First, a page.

How to Monetize Your Knowledge

The global pandemic has pushed many students to look for online learning and free courses are a great teaser for those looking to market not just their skills but their knowledge. If you have amassed information and skills on a topic that many need but few know, an online class can share your expertise with little risk to your health.

Building an online course for free

Experts with Kajabi indicate that the global stretch of online learning has “increased dramatically during the pandemic” and is expected to do so. If you have a skill that others covet or envy, studying up on how to create an online course for free can create passive income for you with very little outlay.

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Building a website

Your online class is a good start and can be built on YouTube, but it’s a good idea to have a website as well. Not everyone has the patience for videos, and income from your YouTube classes can be spotty.

Additionally, with a website you can start marketing your knowledge by pairing it with products. For example, if you’re an amazingly frugal shopper and skilled at turning bargain products into treasures, your website could include

  • a blog post about great places to shop for black beans
  • links to your recommended cooking utensils
  • The links to health-related articles about the health benefits of vegetable based protein
  • links to your video about the best way to cook with beans

Your website could be the hub around which all your other presentations rotate.

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Serve as a coach or a team leader

As we come out of the pandemic, look for opportunities to serve as a speaker or presenter. Another option is to offer individual or group coaching sessions online or in person. In our example of “Doing Well While Doing Without” you could pull together several simple items you bought at a Dollar Store or other big box store and demonstrate how to create a tidy laundry room, a clever storage hack, or another method of using simple objects to create a unique solution to a common problem.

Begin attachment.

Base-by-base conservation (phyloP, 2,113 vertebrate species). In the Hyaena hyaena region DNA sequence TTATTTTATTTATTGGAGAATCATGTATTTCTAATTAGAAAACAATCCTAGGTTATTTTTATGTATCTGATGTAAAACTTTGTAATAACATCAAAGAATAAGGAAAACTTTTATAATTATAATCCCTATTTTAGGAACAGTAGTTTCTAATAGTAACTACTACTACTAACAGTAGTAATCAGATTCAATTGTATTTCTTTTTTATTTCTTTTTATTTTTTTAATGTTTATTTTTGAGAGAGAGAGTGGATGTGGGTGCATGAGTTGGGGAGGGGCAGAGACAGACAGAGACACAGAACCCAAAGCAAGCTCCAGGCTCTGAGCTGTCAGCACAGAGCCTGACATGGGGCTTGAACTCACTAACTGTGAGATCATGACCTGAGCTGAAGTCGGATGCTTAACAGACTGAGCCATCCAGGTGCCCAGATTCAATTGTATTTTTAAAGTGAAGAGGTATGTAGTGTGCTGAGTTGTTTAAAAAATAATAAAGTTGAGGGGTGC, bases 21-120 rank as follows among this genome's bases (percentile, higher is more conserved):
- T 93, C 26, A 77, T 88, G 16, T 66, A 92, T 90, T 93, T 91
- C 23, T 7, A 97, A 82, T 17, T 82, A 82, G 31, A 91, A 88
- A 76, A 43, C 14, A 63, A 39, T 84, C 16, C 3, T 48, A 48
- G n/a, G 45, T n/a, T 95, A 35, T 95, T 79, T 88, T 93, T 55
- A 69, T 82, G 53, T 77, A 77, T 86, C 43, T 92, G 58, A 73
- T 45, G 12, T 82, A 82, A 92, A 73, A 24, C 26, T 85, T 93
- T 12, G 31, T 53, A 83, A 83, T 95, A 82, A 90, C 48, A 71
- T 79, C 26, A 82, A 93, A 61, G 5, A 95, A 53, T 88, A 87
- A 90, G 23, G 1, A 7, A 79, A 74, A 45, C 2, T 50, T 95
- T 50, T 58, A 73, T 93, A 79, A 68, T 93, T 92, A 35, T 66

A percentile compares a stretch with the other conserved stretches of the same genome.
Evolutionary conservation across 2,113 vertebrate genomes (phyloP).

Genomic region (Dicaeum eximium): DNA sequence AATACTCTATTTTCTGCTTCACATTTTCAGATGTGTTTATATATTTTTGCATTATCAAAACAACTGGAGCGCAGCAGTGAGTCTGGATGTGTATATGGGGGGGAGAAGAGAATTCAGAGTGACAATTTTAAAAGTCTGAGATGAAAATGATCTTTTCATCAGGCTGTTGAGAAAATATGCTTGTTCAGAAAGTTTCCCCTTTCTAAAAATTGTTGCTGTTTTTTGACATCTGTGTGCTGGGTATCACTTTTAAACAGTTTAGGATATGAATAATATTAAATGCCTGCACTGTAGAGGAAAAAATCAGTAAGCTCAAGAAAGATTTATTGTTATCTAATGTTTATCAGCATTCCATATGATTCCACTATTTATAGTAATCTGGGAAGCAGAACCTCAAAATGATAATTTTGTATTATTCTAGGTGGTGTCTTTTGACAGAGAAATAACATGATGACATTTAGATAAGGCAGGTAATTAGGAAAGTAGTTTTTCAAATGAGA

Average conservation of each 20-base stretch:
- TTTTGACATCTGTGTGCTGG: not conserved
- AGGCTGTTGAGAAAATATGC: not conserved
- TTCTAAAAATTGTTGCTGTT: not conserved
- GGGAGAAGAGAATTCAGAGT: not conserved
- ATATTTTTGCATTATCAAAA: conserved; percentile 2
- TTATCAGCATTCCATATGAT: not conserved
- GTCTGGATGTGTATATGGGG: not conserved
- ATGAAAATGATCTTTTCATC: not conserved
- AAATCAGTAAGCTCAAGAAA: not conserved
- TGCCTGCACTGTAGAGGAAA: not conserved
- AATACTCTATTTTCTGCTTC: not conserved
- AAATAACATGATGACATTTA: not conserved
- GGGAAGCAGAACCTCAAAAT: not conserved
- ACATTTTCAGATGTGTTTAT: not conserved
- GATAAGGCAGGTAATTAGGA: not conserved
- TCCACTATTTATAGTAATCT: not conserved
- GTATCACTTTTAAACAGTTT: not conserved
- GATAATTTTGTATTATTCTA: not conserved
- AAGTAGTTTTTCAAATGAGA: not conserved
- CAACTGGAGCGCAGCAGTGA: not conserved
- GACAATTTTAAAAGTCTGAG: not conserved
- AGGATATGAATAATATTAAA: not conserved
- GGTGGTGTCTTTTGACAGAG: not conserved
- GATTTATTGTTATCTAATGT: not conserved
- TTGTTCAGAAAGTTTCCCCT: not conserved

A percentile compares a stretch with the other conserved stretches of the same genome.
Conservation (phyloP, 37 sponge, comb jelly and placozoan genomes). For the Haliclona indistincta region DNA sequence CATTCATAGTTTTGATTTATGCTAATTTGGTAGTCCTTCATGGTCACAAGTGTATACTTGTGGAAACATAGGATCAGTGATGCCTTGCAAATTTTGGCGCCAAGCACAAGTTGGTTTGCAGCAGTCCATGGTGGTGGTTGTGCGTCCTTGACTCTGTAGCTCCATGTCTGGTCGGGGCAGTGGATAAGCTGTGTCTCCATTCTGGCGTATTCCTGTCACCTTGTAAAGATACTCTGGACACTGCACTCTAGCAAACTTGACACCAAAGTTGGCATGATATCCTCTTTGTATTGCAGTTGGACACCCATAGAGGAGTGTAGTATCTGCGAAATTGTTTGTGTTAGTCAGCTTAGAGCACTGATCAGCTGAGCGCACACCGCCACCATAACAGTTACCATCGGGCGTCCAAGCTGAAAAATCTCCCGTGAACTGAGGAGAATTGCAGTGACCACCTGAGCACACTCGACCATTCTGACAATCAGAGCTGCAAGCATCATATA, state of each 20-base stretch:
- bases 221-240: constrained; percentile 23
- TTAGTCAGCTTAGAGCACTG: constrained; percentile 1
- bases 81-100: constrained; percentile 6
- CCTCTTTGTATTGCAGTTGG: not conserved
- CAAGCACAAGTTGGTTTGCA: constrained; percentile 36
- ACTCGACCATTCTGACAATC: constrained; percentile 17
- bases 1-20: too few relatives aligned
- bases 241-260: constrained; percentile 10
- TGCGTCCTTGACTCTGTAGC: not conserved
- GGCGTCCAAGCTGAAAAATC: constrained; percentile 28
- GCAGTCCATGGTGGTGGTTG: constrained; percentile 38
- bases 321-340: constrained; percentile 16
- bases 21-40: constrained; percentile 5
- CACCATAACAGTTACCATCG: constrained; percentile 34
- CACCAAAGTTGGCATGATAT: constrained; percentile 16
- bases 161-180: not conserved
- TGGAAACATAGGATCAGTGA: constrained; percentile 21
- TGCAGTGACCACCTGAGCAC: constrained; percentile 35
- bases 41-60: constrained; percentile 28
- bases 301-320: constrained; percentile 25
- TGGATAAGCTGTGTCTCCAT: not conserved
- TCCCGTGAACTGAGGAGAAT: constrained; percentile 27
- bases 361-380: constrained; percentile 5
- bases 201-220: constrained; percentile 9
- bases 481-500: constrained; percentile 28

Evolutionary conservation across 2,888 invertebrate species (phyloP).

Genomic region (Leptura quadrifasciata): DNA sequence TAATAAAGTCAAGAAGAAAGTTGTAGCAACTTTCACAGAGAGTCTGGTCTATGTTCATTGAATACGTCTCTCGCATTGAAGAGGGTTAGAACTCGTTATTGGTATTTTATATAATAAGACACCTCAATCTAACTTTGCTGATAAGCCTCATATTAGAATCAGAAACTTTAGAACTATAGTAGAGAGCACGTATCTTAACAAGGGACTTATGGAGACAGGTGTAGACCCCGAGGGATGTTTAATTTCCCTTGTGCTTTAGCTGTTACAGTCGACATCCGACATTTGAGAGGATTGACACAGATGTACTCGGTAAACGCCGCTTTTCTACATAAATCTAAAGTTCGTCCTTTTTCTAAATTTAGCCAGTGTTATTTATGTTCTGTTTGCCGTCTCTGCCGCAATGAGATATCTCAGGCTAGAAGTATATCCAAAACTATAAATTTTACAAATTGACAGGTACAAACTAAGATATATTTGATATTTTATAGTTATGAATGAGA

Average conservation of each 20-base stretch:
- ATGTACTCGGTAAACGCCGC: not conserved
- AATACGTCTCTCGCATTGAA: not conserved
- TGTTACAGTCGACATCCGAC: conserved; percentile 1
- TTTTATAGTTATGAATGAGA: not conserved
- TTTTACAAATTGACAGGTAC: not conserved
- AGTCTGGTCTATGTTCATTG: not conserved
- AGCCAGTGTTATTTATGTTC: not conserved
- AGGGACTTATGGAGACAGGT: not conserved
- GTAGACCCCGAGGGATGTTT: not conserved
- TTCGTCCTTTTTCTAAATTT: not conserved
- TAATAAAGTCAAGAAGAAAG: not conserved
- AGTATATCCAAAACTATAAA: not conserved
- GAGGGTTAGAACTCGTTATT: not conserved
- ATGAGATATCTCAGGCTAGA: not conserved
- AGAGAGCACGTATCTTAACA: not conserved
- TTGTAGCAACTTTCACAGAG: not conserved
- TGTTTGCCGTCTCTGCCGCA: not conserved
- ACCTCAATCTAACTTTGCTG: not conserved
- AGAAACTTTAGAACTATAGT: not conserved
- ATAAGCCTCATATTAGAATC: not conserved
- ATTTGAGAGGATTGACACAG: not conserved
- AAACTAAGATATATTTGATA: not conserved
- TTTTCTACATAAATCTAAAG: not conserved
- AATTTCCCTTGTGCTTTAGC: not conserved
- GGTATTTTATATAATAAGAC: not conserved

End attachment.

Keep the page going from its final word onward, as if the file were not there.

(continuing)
If you choose to do group presentations, consider including a “party” feel or theme, particularly if you choose to do these in person. As an example, you could demonstrate how to create a self-care basket from bargain or thrift store items, then present it to your hostess.

Part of teaching is empowering the learner to expand their own knowledge, not just yours. Try hard in any lesson you offer to foster creativity and celebrate attempts by others to try something new.

Use smart marketing

Social media is a great way to promote your course. If you have a happy group of learners or solo video students, ask them to like and share your videos. Additionally, consider asking them for suggestions on other lessons they’d like to learn. If you’re great at feeding folks and putting together a home on very little money, consider offering a class on how to look for thrift shop clothes while keeping a small closet tidy.

Keep the focus on knowledge

If you have a natural skill, it may be hard to teach. For example, there are few people in the world with a natural skill for singing. However, building a strong knowledge store around that activity, such as diction, pitch, rhythm and projection, are skills that you can teach and share. If you have the chance to coach one on one, via video or in person, start where your student is and move them forward in simple steps.


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